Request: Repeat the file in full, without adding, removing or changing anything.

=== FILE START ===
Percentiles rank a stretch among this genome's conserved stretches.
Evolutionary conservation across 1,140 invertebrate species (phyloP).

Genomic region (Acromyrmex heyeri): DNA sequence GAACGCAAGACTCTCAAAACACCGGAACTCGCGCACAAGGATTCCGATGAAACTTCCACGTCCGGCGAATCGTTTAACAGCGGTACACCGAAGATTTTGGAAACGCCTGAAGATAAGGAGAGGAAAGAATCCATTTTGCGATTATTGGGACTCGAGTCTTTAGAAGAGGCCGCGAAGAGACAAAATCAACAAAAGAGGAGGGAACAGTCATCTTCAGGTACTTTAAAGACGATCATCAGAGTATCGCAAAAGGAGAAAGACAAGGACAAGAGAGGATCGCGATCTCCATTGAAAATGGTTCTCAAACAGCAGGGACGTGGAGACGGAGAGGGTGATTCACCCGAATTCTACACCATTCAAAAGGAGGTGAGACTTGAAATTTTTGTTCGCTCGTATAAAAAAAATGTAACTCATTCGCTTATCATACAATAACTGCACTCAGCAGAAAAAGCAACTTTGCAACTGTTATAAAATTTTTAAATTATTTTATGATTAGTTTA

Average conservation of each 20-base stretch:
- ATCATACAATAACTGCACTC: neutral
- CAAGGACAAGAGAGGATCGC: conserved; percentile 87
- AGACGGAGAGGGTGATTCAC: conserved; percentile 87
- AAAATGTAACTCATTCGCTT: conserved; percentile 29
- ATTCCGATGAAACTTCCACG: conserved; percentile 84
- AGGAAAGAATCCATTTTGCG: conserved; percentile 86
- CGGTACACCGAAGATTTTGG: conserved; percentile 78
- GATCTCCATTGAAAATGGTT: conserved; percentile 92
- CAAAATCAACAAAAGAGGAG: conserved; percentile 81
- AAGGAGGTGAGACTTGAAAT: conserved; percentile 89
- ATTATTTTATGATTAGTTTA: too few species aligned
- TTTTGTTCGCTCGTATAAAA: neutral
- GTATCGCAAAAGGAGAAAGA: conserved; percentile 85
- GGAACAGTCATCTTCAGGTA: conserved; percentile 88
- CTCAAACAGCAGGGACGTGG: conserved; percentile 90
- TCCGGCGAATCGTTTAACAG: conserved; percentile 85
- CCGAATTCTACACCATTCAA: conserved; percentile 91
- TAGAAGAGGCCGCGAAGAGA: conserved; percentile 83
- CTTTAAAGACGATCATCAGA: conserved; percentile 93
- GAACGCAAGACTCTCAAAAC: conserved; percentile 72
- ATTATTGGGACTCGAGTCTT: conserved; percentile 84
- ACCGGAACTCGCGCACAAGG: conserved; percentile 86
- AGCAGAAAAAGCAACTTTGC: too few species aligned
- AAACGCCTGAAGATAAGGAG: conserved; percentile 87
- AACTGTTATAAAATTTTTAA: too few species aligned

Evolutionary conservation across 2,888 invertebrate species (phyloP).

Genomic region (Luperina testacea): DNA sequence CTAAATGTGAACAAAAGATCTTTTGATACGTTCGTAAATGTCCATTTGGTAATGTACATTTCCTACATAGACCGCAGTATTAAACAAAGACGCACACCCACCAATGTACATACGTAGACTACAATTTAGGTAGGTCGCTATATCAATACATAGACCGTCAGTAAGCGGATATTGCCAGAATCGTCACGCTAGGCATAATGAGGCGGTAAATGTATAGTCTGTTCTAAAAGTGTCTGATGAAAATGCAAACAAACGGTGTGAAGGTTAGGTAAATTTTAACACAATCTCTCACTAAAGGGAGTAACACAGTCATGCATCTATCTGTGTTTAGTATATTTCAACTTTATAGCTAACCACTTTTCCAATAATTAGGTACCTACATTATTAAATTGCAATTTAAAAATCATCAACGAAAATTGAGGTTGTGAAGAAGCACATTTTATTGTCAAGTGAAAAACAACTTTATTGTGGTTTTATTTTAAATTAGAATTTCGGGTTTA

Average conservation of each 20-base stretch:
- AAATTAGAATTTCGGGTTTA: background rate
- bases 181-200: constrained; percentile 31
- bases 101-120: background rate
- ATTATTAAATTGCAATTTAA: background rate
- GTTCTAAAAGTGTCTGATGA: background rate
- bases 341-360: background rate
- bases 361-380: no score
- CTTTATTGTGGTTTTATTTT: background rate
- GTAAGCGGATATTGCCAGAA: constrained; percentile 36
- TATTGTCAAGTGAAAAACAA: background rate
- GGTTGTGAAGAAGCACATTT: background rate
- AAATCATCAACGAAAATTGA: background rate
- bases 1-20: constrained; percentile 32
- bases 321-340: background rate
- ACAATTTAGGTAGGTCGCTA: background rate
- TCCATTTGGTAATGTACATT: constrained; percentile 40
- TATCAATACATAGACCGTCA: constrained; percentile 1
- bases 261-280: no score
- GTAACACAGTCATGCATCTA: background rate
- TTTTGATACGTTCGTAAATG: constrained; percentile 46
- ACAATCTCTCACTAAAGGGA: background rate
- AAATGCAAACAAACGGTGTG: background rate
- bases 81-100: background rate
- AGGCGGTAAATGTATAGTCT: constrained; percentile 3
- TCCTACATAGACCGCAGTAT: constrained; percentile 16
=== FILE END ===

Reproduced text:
Percentiles rank a stretch among this genome's conserved stretches.
Evolutionary conservation across 1,140 invertebrate species (phyloP).

Genomic region (Acromyrmex heyeri): DNA sequence GAACGCAAGACTCTCAAAACACCGGAACTCGCGCACAAGGATTCCGATGAAACTTCCACGTCCGGCGAATCGTTTAACAGCGGTACACCGAAGATTTTGGAAACGCCTGAAGATAAGGAGAGGAAAGAATCCATTTTGCGATTATTGGGACTCGAGTCTTTAGAAGAGGCCGCGAAGAGACAAAATCAACAAAAGAGGAGGGAACAGTCATCTTCAGGTACTTTAAAGACGATCATCAGAGTATCGCAAAAGGAGAAAGACAAGGACAAGAGAGGATCGCGATCTCCATTGAAAATGGTTCTCAAACAGCAGGGACGTGGAGACGGAGAGGGTGATTCACCCGAATTCTACACCATTCAAAAGGAGGTGAGACTTGAAATTTTTGTTCGCTCGTATAAAAAAAATGTAACTCATTCGCTTATCATACAATAACTGCACTCAGCAGAAAAAGCAACTTTGCAACTGTTATAAAATTTTTAAATTATTTTATGATTAGTTTA

Average conservation of each 20-base stretch:
- ATCATACAATAACTGCACTC: neutral
- CAAGGACAAGAGAGGATCGC: conserved; percentile 87
- AGACGGAGAGGGTGATTCAC: conserved; percentile 87
- AAAATGTAACTCATTCGCTT: conserved; percentile 29
- ATTCCGATGAAACTTCCACG: conserved; percentile 84
- AGGAAAGAATCCATTTTGCG: conserved; percentile 86
- CGGTACACCGAAGATTTTGG: conserved; percentile 78
- GATCTCCATTGAAAATGGTT: conserved; percentile 92
- CAAAATCAACAAAAGAGGAG: conserved; percentile 81
- AAGGAGGTGAGACTTGAAAT: conserved; percentile 89
- ATTATTTTATGATTAGTTTA: too few species aligned
- TTTTGTTCGCTCGTATAAAA: neutral
- GTATCGCAAAAGGAGAAAGA: conserved; percentile 85
- GGAACAGTCATCTTCAGGTA: conserved; percentile 88
- CTCAAACAGCAGGGACGTGG: conserved; percentile 90
- TCCGGCGAATCGTTTAACAG: conserved; percentile 85
- CCGAATTCTACACCATTCAA: conserved; percentile 91
- TAGAAGAGGCCGCGAAGAGA: conserved; percentile 83
- CTTTAAAGACGATCATCAGA: conserved; percentile 93
- GAACGCAAGACTCTCAAAAC: conserved; percentile 72
- ATTATTGGGACTCGAGTCTT: conserved; percentile 84
- ACCGGAACTCGCGCACAAGG: conserved; percentile 86
- AGCAGAAAAAGCAACTTTGC: too few species aligned
- AAACGCCTGAAGATAAGGAG: conserved; percentile 87
- AACTGTTATAAAATTTTTAA: too few species aligned

Evolutionary conservation across 2,888 invertebrate species (phyloP).

Genomic region (Luperina testacea): DNA sequence CTAAATGTGAACAAAAGATCTTTTGATACGTTCGTAAATGTCCATTTGGTAATGTACATTTCCTACATAGACCGCAGTATTAAACAAAGACGCACACCCACCAATGTACATACGTAGACTACAATTTAGGTAGGTCGCTATATCAATACATAGACCGTCAGTAAGCGGATATTGCCAGAATCGTCACGCTAGGCATAATGAGGCGGTAAATGTATAGTCTGTTCTAAAAGTGTCTGATGAAAATGCAAACAAACGGTGTGAAGGTTAGGTAAATTTTAACACAATCTCTCACTAAAGGGAGTAACACAGTCATGCATCTATCTGTGTTTAGTATATTTCAACTTTATAGCTAACCACTTTTCCAATAATTAGGTACCTACATTATTAAATTGCAATTTAAAAATCATCAACGAAAATTGAGGTTGTGAAGAAGCACATTTTATTGTCAAGTGAAAAACAACTTTATTGTGGTTTTATTTTAAATTAGAATTTCGGGTTTA

Average conservation of each 20-base stretch:
- AAATTAGAATTTCGGGTTTA: background rate
- bases 181-200: constrained; percentile 31
- bases 101-120: background rate
- ATTATTAAATTGCAATTTAA: background rate
- GTTCTAAAAGTGTCTGATGA: background rate
- bases 341-360: background rate
- bases 361-380: no score
- CTTTATTGTGGTTTTATTTT: background rate
- GTAAGCGGATATTGCCAGAA: constrained; percentile 36
- TATTGTCAAGTGAAAAACAA: background rate
- GGTTGTGAAGAAGCACATTT: background rate
- AAATCATCAACGAAAATTGA: background rate
- bases 1-20: constrained; percentile 32
- bases 321-340: background rate
- ACAATTTAGGTAGGTCGCTA: background rate
- TCCATTTGGTAATGTACATT: constrained; percentile 40
- TATCAATACATAGACCGTCA: constrained; percentile 1
- bases 261-280: no score
- GTAACACAGTCATGCATCTA: background rate
- TTTTGATACGTTCGTAAATG: constrained; percentile 46
- ACAATCTCTCACTAAAGGGA: background rate
- AAATGCAAACAAACGGTGTG: background rate
- bases 81-100: background rate
- AGGCGGTAAATGTATAGTCT: constrained; percentile 3
- TCCTACATAGACCGCAGTAT: constrained; percentile 16